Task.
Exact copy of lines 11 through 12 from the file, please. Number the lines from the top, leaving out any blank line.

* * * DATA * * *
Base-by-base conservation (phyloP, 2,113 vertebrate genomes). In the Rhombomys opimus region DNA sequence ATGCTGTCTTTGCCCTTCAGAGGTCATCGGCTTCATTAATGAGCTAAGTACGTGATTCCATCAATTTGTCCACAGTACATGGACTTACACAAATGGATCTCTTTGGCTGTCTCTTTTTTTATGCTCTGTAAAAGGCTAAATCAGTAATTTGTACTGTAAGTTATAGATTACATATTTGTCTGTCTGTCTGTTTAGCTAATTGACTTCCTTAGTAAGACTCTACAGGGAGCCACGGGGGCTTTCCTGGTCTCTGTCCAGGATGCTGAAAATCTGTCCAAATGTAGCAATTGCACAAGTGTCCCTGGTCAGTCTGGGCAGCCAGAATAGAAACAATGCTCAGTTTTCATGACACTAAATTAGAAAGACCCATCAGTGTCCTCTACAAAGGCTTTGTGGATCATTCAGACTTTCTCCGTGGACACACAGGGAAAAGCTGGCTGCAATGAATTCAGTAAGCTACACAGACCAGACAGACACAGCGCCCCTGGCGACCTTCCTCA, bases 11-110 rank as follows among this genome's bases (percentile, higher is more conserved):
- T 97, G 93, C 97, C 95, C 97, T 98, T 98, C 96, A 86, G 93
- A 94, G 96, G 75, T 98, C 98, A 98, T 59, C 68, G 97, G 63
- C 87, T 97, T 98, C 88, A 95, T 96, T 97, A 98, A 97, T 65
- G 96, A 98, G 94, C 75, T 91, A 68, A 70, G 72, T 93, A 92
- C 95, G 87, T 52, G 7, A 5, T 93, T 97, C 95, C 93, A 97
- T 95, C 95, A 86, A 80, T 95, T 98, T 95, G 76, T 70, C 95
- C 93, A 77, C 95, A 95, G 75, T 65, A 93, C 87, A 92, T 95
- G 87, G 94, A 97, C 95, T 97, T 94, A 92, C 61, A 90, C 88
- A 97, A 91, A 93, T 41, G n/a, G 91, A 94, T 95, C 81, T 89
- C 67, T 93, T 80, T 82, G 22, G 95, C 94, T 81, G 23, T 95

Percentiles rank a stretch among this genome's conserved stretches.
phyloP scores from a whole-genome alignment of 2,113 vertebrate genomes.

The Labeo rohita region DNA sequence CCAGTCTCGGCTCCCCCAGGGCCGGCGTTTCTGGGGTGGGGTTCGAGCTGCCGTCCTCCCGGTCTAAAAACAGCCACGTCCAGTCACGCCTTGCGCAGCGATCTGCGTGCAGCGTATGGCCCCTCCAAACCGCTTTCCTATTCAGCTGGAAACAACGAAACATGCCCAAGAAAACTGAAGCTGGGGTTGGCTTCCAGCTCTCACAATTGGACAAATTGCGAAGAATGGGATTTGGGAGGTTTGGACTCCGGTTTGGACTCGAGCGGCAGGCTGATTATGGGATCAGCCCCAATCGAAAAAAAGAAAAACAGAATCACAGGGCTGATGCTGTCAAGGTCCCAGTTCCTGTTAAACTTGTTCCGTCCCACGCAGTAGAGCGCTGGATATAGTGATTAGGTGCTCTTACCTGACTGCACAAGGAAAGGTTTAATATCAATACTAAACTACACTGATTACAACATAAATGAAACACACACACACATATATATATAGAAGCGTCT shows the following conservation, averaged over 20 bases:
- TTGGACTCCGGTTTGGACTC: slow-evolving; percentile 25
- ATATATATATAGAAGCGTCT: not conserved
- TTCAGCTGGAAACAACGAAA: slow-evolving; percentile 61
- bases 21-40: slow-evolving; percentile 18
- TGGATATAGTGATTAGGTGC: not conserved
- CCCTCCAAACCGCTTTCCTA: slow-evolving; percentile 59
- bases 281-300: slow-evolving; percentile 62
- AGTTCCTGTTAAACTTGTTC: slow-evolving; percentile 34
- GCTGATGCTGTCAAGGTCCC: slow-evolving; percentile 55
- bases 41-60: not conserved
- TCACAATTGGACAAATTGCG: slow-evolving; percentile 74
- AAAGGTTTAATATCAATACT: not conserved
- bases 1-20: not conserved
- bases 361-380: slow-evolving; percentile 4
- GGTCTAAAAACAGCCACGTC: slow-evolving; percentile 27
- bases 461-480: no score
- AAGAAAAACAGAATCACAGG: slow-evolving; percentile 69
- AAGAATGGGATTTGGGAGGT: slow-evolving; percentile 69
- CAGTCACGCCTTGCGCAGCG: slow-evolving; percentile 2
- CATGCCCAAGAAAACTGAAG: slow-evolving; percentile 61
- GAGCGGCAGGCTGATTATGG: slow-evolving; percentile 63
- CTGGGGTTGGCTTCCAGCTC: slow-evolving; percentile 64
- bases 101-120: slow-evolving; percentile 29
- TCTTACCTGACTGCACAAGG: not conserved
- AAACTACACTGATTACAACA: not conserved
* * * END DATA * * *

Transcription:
- C 67, T 93, T 80, T 82, G 22, G 95, C 94, T 81, G 23, T 95

Percentiles rank a stretch among this genome's conserved stretches.